Who bears the burden of proof?
The question of who bears the burden of proof has also been referred to the ECJ, as this is assessed differently between German law and EU law.
According to the general principles applicable in Germany, in the case of an action for cancellation due to non-use of a trade mark, the burden of proof for the lack of use of the trade mark lies with the plaintiff. The trademark owner only has to provide a substantiated and comprehensive account of how he has used the trademark.
However, this does not apply under Article 12(1) of the EU Directive, the ECJ ruled today. The ECJ ruled that the trademark owner of an Uniontrademark bears the burden of proof that the trademark has been “put to genuine use” within the meaning of this provision. This also applies to proof of genuine use of a trade mark registered in a Member State.
The Court added that the question of the burden of proof of genuine use in proceedings for cancellation of a trademark for non-use does not fall within the competence of the Member States. According to the Court, Recitals 6 and 10 of Directive 2008/95, which grant to the Member States sovereign procedural rules relating to trade mark protection, do not apply to the cancellation of Union trade marks, since otherwise protection may vary according to the national law concerned.
Thus, today’s decision of the ECJ is contrary to the general German principles of the Code of Civil Procedure with regard to the burden of proof.
And what about Proof of use by second-hand vehicles and goods already on the market?
But is it possible to prove use of the trade mark by second-hand vehicles and goods already on the market and used?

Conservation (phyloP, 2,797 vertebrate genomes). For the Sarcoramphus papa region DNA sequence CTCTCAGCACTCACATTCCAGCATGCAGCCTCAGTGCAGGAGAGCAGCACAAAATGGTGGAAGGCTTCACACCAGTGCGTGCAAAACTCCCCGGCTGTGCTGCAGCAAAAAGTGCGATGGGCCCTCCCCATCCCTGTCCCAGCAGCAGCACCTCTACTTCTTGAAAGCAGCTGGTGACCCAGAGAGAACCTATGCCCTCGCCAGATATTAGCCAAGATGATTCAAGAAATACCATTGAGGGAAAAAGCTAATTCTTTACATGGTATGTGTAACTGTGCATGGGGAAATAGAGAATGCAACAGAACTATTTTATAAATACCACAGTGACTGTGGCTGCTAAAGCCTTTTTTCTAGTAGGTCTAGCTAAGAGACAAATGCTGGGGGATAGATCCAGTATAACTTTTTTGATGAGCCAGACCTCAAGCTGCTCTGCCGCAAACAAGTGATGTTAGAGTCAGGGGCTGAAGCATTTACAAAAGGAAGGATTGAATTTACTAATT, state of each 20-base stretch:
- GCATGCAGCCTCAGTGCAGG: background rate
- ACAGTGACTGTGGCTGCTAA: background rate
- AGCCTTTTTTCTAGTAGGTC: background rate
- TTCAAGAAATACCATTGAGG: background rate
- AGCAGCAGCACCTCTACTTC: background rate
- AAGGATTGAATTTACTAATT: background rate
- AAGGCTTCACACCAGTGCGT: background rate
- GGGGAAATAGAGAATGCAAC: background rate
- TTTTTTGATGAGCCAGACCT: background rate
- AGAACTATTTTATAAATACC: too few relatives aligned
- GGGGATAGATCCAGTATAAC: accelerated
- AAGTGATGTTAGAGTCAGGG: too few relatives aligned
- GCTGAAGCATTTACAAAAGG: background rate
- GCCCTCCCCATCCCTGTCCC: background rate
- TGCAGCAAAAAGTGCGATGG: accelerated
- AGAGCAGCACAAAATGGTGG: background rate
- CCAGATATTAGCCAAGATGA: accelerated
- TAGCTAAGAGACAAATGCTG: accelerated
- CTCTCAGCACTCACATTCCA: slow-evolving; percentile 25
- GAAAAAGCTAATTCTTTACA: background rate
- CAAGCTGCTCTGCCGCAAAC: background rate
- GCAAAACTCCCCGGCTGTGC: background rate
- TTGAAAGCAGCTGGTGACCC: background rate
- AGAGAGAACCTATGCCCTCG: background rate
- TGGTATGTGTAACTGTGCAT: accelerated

The ECJ affirmed this. A trademark can be put to genuine use by its owner by marketing used goods marketed under that trade mark, the European Court ruled. This is the case if the trademark owner actually uses the trademark in accordance with its main function, namely to guarantee the identity of the origin of the goods. This is also confirmed by Article 7(1) of Directive 2008/95, which provides for exhaustion of the rights conferred by the trademark, the ECJ ruled.
Agreement between DE and Switzerland contradicts EU law
An agreement between Germany and Switzerland was also discussed in this case. This is because the use of a trademark in Switzerland is not sufficient to prove its genuine use in Germany, the ECJ ruled in December 2013 (“Rivella”, C:2013:826). However, this is contradicted by the case law of the BGH (Germany), which decided that the 1892 Convention remains in force and, in view of Art. 351 TFEU, should be applied by the German courts.
This Convention between Germany and Switzerland seems somewhat out of date today, as it grants reciprocal patent, design and trademark protection.
In that context, the Court OLG Düsseldorf pointed out that the application of the Convention with Switzerland could give rise to difficulties if a German trademark could not be cancelled under German law but could nevertheless not be invoked against the registration of a Union trademark.
ECJ: BGH may apply incompatible agreement
In today’s judgment, the ECJ confirms the difficulties identified by the OLG Düsseldorf with the agreement between DE and Switzerland, which is an inevitable consequence of the agreement with Switzerland.
The ECJ recommended that the Federal Republic of Germany should remove the incompatibility of the 1892 Convention “if necessary by denouncing it” (quoted from the judgement). Germany was also obliged to do so under Article 351(2) TFEU. But, until one of the means mentioned in Article 351(2) TFEU allows to remove any incompatibilities between the TFEU Treaty and the Convention, the court of an EU Member State (such as the Federal Court of Justice) may apply an incompatible convention, the ECJ added.